The goal of lowering tax rates, primarily for businesses, needed to be tempered by eliminating certain business deductions or individual income tax exclusions so that federal revenues didn't decline too much. The elimination of employer deductions or individual income tax exclusions causes taxpayers to consider behavior adjustments to account for the increased cost of the formerly deductible or excludable expense. Never has this adjustment had to occur so quickly, with the TCJA legislation enacted on Dec. 22, 2017, and many effective dates occurring only 10 days later, on Jan. 1, 2018.

Congress is always concerned that certain business deductions or individual income tax exclusions may not be fair to all taxpayers, as some individuals and businesses benefit more than others from tax incentives. To eliminate this unfairness, Congress can either (1) eliminate the business deduction for incurring the expense, or (2) in the case of employee benefits, tax the individuals receiving the benefit. While both approaches accomplish the same tax policy result of not providing an income tax incentive for certain behaviors, the effect on Social Security taxes and the optics of the change are quite different. In one case, the cost to business for the expense is increased, and, in the other, the cost to individuals for receiving the benefit is increased. Of course, the true economic cost of these changes is borne by business owners and employees, with the relative changes for each group being dictated by their own adjustments to accommodate the increased tax costs.

This article addresses two common business expenses whose tax rules changed beginning Jan. 1, 2018: entertainment expenses and transportation fringe benefits. While the TCJA legislative changes were not detailed, the effects are significant. Without detailed legislative changes, the hard work falls to tax administrators and professionals as they help taxpayers cope with the required changes. In these two areas, administrative guidance will be particularly important. Guidance, by necessity, will follow the statute, taking into account the legislative history. However, where interpretations of the statute can differ or issues are not addressed by the statute or committee reports, the guidance may reflect the interpretation of the current IRS and Treasury leadership.

As tax advisers, we are called upon to help clients implement the new law with limited and incomplete guidance. The best we can do is make our own decisions on what is reasonable and what rules we think may be promulgated later, understanding that tax administrators may be liberal in transition relief for unexpected or significant changes and tax enforcers may be willing to accept a reasonable interpretation. This article offers practical approaches to dealing with implementing these tax rules, in a world of less than complete guidance.

Entertainment expenses — no longer deductible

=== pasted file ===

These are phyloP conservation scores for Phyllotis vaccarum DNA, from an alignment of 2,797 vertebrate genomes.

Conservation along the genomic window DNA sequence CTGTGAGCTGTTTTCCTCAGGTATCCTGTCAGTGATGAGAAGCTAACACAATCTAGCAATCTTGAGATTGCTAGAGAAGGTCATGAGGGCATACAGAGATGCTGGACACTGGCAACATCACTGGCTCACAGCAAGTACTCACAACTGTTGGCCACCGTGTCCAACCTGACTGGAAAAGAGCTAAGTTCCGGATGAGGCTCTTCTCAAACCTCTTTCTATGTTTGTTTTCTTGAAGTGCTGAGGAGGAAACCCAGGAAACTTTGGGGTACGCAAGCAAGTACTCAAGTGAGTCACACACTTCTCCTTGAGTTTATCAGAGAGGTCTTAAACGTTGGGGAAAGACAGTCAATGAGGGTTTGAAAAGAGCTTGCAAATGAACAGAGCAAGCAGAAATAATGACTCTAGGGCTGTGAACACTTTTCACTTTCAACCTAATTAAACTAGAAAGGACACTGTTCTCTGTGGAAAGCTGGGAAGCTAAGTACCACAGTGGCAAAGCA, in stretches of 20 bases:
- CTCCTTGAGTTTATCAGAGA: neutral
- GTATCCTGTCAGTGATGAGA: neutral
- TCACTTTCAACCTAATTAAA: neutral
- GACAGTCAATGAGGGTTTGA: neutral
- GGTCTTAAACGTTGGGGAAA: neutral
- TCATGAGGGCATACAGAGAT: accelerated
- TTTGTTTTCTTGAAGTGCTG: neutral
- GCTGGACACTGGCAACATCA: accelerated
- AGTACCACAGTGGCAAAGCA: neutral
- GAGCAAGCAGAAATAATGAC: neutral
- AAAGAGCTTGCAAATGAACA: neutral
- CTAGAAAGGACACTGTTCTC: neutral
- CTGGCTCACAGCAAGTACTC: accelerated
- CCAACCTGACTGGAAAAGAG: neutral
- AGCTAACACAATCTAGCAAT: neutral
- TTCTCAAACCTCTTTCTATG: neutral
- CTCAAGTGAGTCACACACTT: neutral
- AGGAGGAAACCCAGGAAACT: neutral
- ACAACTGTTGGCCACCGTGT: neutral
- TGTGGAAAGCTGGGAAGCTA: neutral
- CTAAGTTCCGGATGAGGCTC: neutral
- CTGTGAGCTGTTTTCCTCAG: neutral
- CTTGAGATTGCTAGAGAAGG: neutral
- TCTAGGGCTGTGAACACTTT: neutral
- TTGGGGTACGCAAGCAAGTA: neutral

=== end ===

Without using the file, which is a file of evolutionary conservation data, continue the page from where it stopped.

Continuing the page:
Under TCJA, entertainment expenses incurred on or after Jan. 1, 2018, are nondeductible. Prior to the most recent tax law changes, entertainment expenses were 50% deductible to the extent that they were directly related to, or, in the case of an item directly preceding or following a substantial and bona fide business discussion, associated with, the active conduct of a trade or business. Detailed regulations further defined when this could occur.

Over the years, businesses interpreted many activities as falling within these exceptions, liberally interpreting the regulatory rules to claim more deductions for entertainment costs. IRS agents tended to ignore these costs, except where expenses were clearly entertainment (e.g., trips to the Super Bowl). Over the years Congress enacted additional limitations on expenses, focusing on meal expenses, spousal travel, and conventions outside North America. Beginning in 2018, U.S. taxpayers will no longer be funding a portion of these entertainment costs through tax incentives as the new law makes all entertainment expenses nondeductible. (Interestingly, tax-exempt organizations are not affected by these rule changes except to the extent associated with unrelated business income, likely because tax-exempt status appropriately limits all those expenses with the rule requiring expenses to promote the organization's exempt purpose.)

Business meals
One of the most controversial areas that guidance will need to address is whether business meals with current and prospective clients are considered entertainment expenses and thus nondeductible. It may seem obvious that when a business owner shares a restaurant meal that is not lavish or extravagant with a current client or customer during which several topics are discussed, including the health of each other and their families, recent political developments, and business news affecting the client's industry, as well as the current and expected future projects for the client/customer, that the cost should be 50% deductible, just as business meals with other employees of the same firm are 50% deductible. (In 1986, Congress limited the deduction for meal expenses to 80% of the cost, further limiting the deduction to 50% in 1993, as a way of recognizing that the personal expense of eating should not receive tax benefits.)

However, what if the person joining the taxpayer is not a current client, but rather another professional or a prospective client? Isn't it just as important to maintain contact with prospective clients and other professionals as with current clients? If so, should the business cost of doing so be any different?